MIPCOM is an entertainment/TV conference held in Cannes each October, and one of today’s most prominent speakers was Relativity Media founder/CEO Ryan Kavanaugh. He was there to talk about how his production/distribution company successfully converted three financially underperforming theatrical releases into television series. Kavanaugh had a breakthrough after trying to figure out how to reconcile Catfish’s meager $3.2 million gross with the many young people who kept telling him they loved the film. When he realized an audience too small for successful theatrical release was more than big enough for a TV show, he put the show into production at MTV.
The resulting pilot was the channel’s highest-rated première in five years, with the second season currently airing. Relativity’s second asset transformation is a scripted drama based on the Navy SEAL action movie Act Of Valor, coming soon to TV’s National Geographic Channel. “Relativity’s unique model allows us to successfully transform a film such as Act Of Valor into a highly engaging television series,” Kavanaugh said.
Kavanaugh’s theory is that it’s easy to convert a percentage of viewers of a moderately successful movie into a solid TV viewership every time. At the conference, Relativity announced they’d also be producing a version of the solidly performing Bradley Cooper drama Limitless. “Limitless is the perfect example of Relativity’s multiplatform approach to creating quality content,” Kavanaugh said. “The story will transition perfectly to television.” How can he be sure? “Limitless is one of the greatest pilots in the industry,” he explained. “The franchise already has 26 million viewers, and we’ll be able to leverage that film audience into TV.”
Kavanaugh noted that “we probably have ten times the data [on] our films than any TV pilot has had in history,” like “their age, gender, likes, dislikes, what they liked about the movie, what they didn’t like, do they eat popcorn? Diet Coke or Coke?” He calls this kind of extreme number-crunching the “theory of everything,” more formally known as a “Monte Carlo simulation,” which Esquire writer Chris Jones described in 2009 as a “risk-assessment algorithm normally used to evaluate financial instruments based on the past performance of similar products.” In Kavanaugh’s hands, it was a spreadsheet crunching “the limits of their Excel’s sixty-five thousand rows of data: principal actor, director, genre, budget, release date, rating, and so on,” producing presumably risk-eliminating estimations of “the percentage of time the movie will be profitable, and the average profit for each profitable run.”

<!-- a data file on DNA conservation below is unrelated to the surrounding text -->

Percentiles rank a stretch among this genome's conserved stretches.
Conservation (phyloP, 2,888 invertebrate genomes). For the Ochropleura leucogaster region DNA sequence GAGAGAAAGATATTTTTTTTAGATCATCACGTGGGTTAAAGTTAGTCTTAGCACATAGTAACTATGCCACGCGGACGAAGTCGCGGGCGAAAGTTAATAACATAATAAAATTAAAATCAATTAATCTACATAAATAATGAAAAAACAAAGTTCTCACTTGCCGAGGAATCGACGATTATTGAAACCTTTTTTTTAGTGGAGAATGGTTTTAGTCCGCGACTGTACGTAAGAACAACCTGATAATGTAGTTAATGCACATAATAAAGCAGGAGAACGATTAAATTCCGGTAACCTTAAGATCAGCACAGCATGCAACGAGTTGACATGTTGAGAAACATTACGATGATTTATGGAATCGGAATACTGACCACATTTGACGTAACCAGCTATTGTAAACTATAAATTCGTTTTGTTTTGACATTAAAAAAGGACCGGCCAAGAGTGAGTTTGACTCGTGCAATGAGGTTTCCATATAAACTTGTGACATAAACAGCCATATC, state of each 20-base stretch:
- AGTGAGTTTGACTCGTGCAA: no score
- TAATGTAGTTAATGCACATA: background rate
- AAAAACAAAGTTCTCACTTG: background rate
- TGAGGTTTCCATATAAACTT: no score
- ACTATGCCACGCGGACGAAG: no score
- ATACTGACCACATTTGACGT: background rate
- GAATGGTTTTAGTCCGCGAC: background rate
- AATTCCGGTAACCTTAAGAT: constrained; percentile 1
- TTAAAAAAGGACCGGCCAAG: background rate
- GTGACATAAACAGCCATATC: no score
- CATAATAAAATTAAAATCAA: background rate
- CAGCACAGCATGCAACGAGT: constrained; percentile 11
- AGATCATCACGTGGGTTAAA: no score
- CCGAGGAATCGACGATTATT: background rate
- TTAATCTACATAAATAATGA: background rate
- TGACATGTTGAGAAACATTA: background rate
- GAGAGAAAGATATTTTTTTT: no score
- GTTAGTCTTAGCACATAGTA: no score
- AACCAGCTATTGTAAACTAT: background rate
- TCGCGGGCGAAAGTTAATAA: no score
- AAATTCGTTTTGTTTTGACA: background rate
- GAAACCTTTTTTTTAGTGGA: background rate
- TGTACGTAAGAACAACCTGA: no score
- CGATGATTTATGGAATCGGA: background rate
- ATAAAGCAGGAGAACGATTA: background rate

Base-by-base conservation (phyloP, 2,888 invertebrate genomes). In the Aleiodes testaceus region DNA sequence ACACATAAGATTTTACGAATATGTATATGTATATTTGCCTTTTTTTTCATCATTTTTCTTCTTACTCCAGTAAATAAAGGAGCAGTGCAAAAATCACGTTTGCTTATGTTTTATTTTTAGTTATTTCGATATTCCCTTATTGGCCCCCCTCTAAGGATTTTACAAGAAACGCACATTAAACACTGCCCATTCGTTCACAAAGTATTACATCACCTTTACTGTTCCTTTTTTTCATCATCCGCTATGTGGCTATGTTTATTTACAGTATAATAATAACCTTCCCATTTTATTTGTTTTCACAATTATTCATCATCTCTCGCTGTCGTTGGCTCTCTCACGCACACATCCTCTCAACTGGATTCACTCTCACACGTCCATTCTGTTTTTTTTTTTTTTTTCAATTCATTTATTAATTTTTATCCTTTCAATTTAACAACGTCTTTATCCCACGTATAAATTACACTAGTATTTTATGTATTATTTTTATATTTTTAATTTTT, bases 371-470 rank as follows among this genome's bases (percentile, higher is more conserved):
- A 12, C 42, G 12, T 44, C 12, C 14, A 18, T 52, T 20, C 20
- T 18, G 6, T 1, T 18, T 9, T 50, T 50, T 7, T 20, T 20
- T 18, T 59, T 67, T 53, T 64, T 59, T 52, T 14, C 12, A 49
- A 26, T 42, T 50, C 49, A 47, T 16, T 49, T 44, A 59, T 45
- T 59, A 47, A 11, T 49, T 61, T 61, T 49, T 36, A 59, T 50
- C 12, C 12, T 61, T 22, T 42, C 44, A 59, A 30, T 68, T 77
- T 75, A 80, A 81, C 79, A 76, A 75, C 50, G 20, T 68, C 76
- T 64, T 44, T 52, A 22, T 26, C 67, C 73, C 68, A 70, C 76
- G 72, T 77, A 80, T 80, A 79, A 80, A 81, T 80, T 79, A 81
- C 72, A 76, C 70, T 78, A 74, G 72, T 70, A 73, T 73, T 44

Kavanaugh is openly indifferent about the quality of Relativity’s output, which in its pre-distribution days included both The Assassination Of Jesse James By The Coward Robert Ford and Paul Blart: Mall Cop. “Do you know how many people saw The Assassination Of Jesse James?” he told Jones in 2009. “You and seven other people. Paul Blart grossed nearly $200 million worldwide. I'll take Paul Blart all day, every day.” A look at Relativity’s track record as a co-producer/distributor has more than a few nakedly misfired stabs at crass commercialism (Movie 43, Paranoia) and a few that were right on financial target (Safe Haven, Immortals).
TV writers getting comfortable hearing routine proclamations about their medium’s contemporary superiority to film should be aware that Kavanaugh doesn’t mean anything flattering by saying a film’s “story will transition perfectly to television.” There’s a certain shrewdness in Kavanaugh’s minor discovery that mostly non-notable films can be profitably strip-mined for years on television, but what Kavanaugh is selling is the same low-quality mass-consumption product his company unrepentantly specializes in.